There is no reward without risk...
Risk and return are two sides of the same coin and most people looking to purchase a business, if it’s not simply to replace full-time employment, should be targeting a return of between 20% and 50% on their investment over time, depending on the business and other factors.In our experience, the risks associated with business purchases fall into three categories:
- Customers, Suppliers and Market Dynamics
- The Value Exchange
Managing the ‘People’ risks
There are some common risks associated with business purchases, particularly in small to middle-sized businesses that are substantially dependent on an owner or a few senior employees for their success.
Two things can happen if those personnel aren’t retained in the business in an active way:
- The business’s relationships with customers and suppliers may deteriorate; and
- The employees’ know-how and corporate knowledge will be lost.
As part of the due diligence processes you need to identify the extent to which a business is reliant on individuals and protect against those risks in the final contract terms.
Here’s an example of how purchasers can use a ‘hard’ provision in the final contract to mitigate this risk:
A business you’re considering buying has very strong earnings, 20-25 employees, and is managed by a single director who founded the company 10 years ago. Relationships with key suppliers and customers are still heavily managed by that director.
A ‘hard’ provision in the final contract may require the vendor to agree to enter into a one-, two- or three-year full-time or part-time employment agreement, to stay with the business and share his or her expertise.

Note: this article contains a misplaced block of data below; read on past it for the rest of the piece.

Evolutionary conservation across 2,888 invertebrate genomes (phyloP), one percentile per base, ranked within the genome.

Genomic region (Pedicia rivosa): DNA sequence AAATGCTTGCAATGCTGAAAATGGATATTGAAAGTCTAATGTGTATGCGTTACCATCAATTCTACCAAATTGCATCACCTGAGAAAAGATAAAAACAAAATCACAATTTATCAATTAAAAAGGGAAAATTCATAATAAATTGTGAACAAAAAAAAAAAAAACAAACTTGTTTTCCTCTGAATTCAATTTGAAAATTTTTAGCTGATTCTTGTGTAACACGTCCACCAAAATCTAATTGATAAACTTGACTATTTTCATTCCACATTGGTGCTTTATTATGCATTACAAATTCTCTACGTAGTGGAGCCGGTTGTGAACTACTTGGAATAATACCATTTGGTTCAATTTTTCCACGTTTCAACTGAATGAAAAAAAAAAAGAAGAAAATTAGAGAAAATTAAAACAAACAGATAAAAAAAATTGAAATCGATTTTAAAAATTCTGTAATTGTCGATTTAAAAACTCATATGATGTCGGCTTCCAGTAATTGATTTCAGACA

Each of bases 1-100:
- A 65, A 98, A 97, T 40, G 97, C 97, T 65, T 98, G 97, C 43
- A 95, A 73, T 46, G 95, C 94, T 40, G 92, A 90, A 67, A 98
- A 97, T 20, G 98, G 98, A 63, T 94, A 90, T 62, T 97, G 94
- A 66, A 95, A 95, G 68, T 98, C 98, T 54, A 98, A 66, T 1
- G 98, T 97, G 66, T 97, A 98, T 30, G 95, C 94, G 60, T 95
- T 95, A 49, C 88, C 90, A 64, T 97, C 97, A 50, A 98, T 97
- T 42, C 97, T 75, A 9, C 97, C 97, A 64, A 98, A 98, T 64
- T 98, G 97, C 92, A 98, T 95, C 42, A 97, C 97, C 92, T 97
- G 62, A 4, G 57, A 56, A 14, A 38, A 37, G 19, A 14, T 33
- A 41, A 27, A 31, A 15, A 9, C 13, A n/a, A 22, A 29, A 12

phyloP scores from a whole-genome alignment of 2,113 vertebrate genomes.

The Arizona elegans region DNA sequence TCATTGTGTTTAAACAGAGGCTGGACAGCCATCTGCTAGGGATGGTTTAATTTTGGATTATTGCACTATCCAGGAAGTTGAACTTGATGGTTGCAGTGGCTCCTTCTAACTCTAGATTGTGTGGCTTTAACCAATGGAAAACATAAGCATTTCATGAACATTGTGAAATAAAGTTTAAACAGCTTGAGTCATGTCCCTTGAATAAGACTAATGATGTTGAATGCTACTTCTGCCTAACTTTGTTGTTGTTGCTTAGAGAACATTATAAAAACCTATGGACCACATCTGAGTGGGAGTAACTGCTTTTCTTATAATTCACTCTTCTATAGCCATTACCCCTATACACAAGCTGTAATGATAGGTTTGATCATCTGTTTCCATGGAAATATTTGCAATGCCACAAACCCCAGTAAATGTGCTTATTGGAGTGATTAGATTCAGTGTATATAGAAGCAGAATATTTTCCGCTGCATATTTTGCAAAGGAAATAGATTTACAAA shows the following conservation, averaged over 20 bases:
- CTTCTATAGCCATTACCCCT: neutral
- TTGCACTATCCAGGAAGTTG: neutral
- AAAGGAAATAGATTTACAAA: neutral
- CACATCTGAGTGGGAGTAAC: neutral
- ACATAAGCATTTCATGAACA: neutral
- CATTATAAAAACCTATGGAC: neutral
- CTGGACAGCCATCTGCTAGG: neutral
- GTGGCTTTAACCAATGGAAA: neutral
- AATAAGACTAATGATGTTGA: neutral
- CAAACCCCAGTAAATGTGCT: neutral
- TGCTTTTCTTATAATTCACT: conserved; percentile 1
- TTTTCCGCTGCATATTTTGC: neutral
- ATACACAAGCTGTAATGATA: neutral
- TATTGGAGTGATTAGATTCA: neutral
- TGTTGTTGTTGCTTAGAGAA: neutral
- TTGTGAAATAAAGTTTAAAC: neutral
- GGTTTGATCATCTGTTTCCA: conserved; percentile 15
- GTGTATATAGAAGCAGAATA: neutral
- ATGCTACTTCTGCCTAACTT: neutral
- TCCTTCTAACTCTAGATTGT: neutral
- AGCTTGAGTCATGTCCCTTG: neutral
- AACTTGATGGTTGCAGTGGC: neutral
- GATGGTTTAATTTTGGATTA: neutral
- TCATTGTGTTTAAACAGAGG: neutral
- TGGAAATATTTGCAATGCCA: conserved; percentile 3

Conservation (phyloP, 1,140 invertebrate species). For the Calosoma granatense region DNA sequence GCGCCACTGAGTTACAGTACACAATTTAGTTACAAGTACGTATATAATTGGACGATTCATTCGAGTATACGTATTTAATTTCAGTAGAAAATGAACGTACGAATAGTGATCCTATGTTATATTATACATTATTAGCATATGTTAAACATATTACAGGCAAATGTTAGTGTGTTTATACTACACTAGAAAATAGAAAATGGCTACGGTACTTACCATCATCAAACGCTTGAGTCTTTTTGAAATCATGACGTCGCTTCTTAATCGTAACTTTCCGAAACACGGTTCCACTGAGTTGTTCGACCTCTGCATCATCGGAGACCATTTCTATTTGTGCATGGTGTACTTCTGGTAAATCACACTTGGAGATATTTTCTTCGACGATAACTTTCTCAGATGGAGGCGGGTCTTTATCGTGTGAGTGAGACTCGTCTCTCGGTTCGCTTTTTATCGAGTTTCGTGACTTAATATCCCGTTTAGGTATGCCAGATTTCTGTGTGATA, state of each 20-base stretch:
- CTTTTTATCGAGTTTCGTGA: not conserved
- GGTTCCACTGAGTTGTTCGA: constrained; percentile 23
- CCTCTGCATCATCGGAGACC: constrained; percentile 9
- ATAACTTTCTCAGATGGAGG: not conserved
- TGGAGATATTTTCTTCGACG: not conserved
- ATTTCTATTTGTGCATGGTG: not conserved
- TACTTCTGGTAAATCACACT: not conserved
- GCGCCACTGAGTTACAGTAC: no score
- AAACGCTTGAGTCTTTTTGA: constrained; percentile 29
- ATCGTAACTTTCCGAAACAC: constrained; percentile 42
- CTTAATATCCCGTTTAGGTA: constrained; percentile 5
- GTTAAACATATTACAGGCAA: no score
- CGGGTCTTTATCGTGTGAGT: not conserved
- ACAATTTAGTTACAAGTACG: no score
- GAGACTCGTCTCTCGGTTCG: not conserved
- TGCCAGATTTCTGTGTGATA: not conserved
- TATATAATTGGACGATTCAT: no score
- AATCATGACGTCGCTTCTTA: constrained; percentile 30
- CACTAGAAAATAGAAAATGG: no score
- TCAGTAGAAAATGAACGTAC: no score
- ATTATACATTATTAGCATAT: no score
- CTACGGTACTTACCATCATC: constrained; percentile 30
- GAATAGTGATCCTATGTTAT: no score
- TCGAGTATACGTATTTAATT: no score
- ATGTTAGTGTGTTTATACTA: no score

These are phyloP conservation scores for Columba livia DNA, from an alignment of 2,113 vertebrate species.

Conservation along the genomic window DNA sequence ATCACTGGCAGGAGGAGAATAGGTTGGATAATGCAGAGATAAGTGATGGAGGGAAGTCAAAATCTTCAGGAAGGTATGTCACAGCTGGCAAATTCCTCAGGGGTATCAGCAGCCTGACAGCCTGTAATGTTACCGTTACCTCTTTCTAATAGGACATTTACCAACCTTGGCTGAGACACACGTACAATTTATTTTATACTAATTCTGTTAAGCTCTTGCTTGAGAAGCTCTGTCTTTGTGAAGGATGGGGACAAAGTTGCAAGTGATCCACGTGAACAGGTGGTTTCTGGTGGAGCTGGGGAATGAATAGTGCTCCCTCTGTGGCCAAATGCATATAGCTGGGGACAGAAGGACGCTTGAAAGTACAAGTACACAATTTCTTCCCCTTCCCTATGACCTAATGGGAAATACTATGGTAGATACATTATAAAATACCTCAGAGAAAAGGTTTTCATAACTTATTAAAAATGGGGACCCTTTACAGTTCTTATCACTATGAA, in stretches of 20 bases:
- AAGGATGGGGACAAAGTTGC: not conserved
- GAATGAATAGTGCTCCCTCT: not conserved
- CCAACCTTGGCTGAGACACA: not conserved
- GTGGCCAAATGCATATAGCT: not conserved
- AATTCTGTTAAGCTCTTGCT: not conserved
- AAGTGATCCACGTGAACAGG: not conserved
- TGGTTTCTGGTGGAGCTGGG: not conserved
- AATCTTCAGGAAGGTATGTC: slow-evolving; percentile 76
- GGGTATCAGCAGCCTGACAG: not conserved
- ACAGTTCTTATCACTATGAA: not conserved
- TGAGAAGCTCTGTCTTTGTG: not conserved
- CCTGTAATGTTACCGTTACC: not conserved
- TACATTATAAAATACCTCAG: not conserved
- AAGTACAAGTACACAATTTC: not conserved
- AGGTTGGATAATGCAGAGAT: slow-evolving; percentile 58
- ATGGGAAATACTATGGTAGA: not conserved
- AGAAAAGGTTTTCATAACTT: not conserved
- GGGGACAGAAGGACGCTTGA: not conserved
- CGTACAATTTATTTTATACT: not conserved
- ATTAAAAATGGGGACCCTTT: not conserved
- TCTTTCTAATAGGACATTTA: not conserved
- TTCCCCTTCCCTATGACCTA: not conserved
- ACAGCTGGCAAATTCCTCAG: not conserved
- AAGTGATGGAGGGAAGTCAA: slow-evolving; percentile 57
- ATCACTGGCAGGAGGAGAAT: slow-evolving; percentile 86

An alternative would be to make the sale conditional on some of the senior staff, such as the sales manager or operations manager, signing an employment contract and transferring as part of the sale.
Taking a softer approach
You can also include ‘soft’ provisions to protect against ‘people’ risk:
While doing due diligence you find your potential business purchase is not heavily reliant on one individual, but you do want to tap into the corporate knowledge, expertise and relationships of the previous management or owner as a ‘sounding board’.
In that case, it’s common to have an agreed period post-completion and transfer that might see the manager or owner be on-hand for one week, one month or three months.
That’s usually on a complementary basis as part of the sale process, however anything outside an initial period may be on a paid consultancy basis.
It’s a jungle out there
It’s a competitive market and not all vendors are retiring and moving out of the industry.
Both the owners and senior people in the business can leave with a lot of knowledge and expertise that can be useful in a competitive environment, so it’s often wise to consider restraint of trade as part of the terms and conditions of any purchase contract.
Restraint of trade is a mechanism to prevent owners going into direct competition with the business post transfer.
It’s a difficult legal area and, as a purchaser, you’ll need to get some legal advice.
Managing the ‘Customer, Supplier and Market Dynamic’ risks
This risk relates to key customers and/or suppliers taking flight from the business you’ve purchased in the early stage of the transfer.
In doing your due diligence it’s very wise to look at both supplier and customer concentration risk.
Where you have a significant concentration of one particular supplier or customer, you should try and protect against that risk.
Here’s an example of how purchasers can use a ‘hard’ provision in the final contract:
The business has five major customers. Customer A is responsible for 60% of sales. Customer A spent $1.5 million on average for the last three years with the business.
The provision in the contract allows the purchaser to hold back in trust 20% of the purchase price of the business for 12 months and pay this on the basis that Customer A’s sales level, for the first 12 months after transfer, does not fall below $1.5 million.